A Tale of Two Cities Overview:

A Tale of Two Cities (1935) was a Drama - Historical Film directed by Robert Z. Leonard and Jack Conway and produced by David O. Selznick.

SYNOPSIS

In a striking adaptation of the oft-filmed Dickens tale set during the French Revolution, Colman portrays Sydney Carton, a carefree lawyer who springs into action, aiding victims of the Reign of Terror, sparking love and, eventually, an ultimate sacrifice. Haunting, dark photography adds mood to the proceedings, and the supporting performances are all standouts (in particular, screen rookie Yurka's Mme. Defarge). This was an immediate blockbuster and boosted Selznick's fortunes. Jacques Tourneur directed the second-unit crowd scenes.

(Source: available at Amazon AMC Classic Movie Companion).

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Academy Awards 1936 --- Ceremony Number 9 (source: AMPAS)

AwardRecipientResult
Best Film EditingConrad A. NervigNominated
Best PictureMetro-Goldwyn-MayerNominated
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BlogHub Articles:

A Tale of Two Cities (1935)

By 4 Star Film Fan on Dec 23, 2017 From 4 Star Films

It’s no surprise that this adaptation begins with that oft-repeated?bit of poetic parallelism. “It was the best of times it was the worst of times” etc. Of course, in its abridged format the opening suggests the universal quality of those iconic words. It was a period very much lik... Read full article


A Tale of Two Cities (1935)

By 4 Star Film Fan on Dec 23, 2017 From 4 Star Films

It’s no surprise that this adaptation begins with that oft-repeated?bit of poetic parallelism. “It was the best of times it was the worst of times” etc. Of course, in its abridged format the opening suggests the universal quality of those iconic words. It was a period very much lik... Read full article


A TALE OF TWO CITIES (1980)

By Dan Day Jr. on Apr 22, 2016 From The Hitless Wonder Movie Blog

One would assume that after the huge success of STAR WARS, Peter Cushing might have gotten the opportunity to work on any number of enticing projects. But that simply wasn't so. Most of the films Cushing worked on after STAR WARS and before his mid-1980s retirement are either almost impossible to fi... Read full article


A Tale of Two Cities (1935)

By Beatrice on May 4, 2013 From Flickers in Time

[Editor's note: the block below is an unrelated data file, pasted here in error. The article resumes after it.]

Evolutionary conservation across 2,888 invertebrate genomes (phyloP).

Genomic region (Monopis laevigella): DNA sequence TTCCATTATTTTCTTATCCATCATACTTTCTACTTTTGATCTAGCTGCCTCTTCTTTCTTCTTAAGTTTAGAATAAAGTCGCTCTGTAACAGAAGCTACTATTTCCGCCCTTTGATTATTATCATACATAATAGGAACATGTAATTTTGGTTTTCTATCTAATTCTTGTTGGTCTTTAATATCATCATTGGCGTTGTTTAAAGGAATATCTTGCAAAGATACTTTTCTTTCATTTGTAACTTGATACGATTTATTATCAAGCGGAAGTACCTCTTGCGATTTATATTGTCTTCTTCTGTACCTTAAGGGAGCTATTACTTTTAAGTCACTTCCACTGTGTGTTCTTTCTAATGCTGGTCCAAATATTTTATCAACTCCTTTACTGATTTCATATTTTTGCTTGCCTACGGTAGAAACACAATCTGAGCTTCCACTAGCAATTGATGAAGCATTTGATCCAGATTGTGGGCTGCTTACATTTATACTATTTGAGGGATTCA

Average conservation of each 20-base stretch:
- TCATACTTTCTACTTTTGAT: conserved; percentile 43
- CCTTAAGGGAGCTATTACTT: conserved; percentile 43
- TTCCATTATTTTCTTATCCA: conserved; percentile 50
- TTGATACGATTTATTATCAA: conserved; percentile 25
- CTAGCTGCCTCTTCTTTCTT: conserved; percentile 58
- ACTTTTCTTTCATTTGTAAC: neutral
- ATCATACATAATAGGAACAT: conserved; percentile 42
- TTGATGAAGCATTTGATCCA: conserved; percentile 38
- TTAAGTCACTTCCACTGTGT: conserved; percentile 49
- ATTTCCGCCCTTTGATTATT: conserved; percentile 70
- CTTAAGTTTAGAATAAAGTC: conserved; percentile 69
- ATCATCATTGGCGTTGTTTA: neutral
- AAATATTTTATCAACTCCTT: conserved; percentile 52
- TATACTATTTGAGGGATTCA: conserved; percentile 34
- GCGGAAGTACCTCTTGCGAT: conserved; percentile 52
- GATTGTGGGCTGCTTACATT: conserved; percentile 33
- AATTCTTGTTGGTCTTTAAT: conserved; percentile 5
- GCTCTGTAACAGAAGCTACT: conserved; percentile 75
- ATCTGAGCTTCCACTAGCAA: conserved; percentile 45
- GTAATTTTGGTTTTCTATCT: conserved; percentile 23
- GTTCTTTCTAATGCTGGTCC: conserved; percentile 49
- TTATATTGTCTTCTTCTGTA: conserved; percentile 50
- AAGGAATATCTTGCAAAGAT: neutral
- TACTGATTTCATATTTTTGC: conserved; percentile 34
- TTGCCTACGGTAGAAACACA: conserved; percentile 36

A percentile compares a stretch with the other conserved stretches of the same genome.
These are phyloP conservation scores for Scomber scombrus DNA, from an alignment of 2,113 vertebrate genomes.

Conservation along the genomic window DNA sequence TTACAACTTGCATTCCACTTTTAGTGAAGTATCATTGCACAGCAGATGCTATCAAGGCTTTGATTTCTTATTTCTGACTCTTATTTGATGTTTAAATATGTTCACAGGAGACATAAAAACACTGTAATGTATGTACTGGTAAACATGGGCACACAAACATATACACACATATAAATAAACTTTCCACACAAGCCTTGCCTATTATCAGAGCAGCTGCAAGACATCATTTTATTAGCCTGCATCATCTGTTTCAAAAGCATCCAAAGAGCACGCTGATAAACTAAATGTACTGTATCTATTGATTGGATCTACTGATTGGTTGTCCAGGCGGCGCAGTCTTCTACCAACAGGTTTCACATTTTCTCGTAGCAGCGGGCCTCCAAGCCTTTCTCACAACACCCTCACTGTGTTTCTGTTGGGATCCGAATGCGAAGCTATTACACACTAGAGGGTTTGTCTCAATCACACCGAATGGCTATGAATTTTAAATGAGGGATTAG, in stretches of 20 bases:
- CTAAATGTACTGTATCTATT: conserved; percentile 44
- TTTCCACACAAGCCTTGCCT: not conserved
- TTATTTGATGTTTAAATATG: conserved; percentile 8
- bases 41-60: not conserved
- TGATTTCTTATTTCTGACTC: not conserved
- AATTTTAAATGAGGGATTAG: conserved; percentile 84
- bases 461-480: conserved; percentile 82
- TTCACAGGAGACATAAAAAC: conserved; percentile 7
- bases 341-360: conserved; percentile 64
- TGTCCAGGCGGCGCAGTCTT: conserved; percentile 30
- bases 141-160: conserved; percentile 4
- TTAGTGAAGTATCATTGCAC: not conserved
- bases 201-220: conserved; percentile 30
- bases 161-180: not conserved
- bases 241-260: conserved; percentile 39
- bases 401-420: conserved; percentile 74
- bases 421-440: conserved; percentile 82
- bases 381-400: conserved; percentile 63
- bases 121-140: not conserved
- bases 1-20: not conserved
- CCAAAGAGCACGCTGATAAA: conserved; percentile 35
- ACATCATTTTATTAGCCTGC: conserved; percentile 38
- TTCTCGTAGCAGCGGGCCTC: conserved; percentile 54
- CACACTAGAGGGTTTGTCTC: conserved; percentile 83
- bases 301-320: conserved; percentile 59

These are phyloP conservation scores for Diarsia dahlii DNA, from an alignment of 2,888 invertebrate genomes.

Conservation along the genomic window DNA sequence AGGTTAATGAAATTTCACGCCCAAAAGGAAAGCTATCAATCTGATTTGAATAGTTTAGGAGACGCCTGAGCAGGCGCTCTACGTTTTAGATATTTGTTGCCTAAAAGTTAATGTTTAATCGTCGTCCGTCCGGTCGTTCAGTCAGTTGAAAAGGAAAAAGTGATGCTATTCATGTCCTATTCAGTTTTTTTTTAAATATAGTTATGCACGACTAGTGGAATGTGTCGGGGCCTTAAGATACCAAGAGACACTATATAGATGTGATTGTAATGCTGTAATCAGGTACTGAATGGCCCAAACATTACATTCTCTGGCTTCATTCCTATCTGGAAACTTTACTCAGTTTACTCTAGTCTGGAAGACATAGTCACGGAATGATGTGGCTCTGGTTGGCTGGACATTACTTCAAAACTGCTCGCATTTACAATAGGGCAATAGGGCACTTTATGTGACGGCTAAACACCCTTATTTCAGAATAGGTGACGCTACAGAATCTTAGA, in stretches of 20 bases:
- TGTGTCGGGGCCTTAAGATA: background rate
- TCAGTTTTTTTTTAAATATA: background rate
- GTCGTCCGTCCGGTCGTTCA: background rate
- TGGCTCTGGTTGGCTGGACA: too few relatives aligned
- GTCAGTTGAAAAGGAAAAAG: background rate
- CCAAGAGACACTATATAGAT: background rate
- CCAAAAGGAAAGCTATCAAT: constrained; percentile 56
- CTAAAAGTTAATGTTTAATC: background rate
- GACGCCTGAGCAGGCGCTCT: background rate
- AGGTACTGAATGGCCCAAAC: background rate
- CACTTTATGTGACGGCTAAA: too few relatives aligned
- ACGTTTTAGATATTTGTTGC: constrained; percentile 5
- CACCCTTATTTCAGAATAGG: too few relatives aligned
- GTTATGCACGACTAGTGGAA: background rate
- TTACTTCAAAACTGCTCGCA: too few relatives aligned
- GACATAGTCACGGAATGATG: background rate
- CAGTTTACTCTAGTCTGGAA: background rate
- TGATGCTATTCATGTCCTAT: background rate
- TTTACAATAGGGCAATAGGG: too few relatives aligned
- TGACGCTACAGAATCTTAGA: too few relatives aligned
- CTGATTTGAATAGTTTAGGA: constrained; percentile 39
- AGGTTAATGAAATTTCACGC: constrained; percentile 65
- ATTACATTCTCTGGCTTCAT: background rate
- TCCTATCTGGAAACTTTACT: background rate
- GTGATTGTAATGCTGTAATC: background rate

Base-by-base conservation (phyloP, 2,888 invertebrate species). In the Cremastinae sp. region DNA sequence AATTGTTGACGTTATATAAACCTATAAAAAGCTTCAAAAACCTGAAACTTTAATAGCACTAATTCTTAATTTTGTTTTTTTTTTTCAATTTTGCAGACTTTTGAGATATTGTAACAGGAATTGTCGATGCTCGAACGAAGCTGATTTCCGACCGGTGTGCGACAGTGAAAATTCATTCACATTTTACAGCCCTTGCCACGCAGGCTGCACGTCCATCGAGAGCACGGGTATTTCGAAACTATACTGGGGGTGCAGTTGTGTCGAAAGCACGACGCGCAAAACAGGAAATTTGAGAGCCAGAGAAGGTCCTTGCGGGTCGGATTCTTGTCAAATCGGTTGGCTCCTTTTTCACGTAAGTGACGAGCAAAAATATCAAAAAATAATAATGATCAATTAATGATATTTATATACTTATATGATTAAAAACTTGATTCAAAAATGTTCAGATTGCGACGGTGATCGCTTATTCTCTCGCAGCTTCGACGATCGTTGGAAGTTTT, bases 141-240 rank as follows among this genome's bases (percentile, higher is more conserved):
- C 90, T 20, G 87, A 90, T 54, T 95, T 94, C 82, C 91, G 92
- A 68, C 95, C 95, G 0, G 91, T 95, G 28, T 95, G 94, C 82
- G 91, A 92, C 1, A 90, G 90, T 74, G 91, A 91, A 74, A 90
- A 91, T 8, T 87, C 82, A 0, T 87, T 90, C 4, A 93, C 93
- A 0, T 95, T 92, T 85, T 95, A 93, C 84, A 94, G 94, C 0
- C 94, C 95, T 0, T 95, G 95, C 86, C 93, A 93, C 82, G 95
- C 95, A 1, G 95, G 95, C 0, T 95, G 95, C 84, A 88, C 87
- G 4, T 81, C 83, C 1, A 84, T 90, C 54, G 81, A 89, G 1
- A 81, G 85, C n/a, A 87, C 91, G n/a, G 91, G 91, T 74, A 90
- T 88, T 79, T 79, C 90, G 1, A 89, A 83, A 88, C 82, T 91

A Tale of Two Cities Directed by Jack Conway 1935/USA Metro-Goldwyn-Mayer Repeat viewing This is a fairly faithful adaptation of the Dickens novel. ?The evil Marquis St. Evremonde (Basil Rathbone) denounced Dr. Manette and had him imprisoned without trial in the Bastille for 18 years. ?Manette i... Read full article


A Tale of Two Cities (Ralph Thomas, 1958)

By Judy on Dec 18, 2012 From Movie Classics

Dirk Bogarde as Sydney Carton In the UK, the 1958 Rank Organisation adaptation of A Tale of Two Cities, starring??Dirk Bogarde, is probably better-remembered than the 1935 MGM version. The 1950s film is the one that’s widely available here (there’s even a special edition DVD), whereas th... Read full article


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Quotes from

C.J. Stryver: [in court] Mr. Barsad, have you ever been kicked?
Barsad: Certainly not.
C.J. Stryver: Come, come, Mr. Barsad, weren't you one time kicked downstairs?
Barsad: Well, once I was kicked at the top of the stairs, but I fell down the stairs of my own will and wolition.


Seamstress: You're not afraid. The others are only pretending, but you... it's almost as if you welcomed it.
Sydney Carton: Perhaps I do. Perhaps in death, I receive something I never had in life - I hold a sanctuary in the hearts of those I care for.


Sydney Carton: Keep your eyes on me. Mind nothing else.
Seamstress: I can bear it so long as I'm near you.


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Facts about

"Lux Radio Theater" broadcast a 60 minute radio adaptation of the movie onMarch 18, 1946 with Ronald Colman reprising his film role.
Actor Ronald Colman agreed to play the role of Sydney Carton with the sole condition that he not also be required to play the role of Charles Darnay, as was usually expected in adaptations of the Dickens novel. The plot of 'A Tale of Two Cities' turns on the physical resemblance between the two characters. Colman had long wanted to play Sidney Carton, and was even willing to shave off his beloved mustache to play the part.
"Lux Radio Theater" broadcast a 60 minute radio adaptation of the movie onJanuary 12, 1942 with Ronald Colman reprising his film role.
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Best Picture Oscar 1936











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Also directed by Jack Conway




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Also produced by David O. Selznick




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Also released in 1935




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More "French Revolution" films



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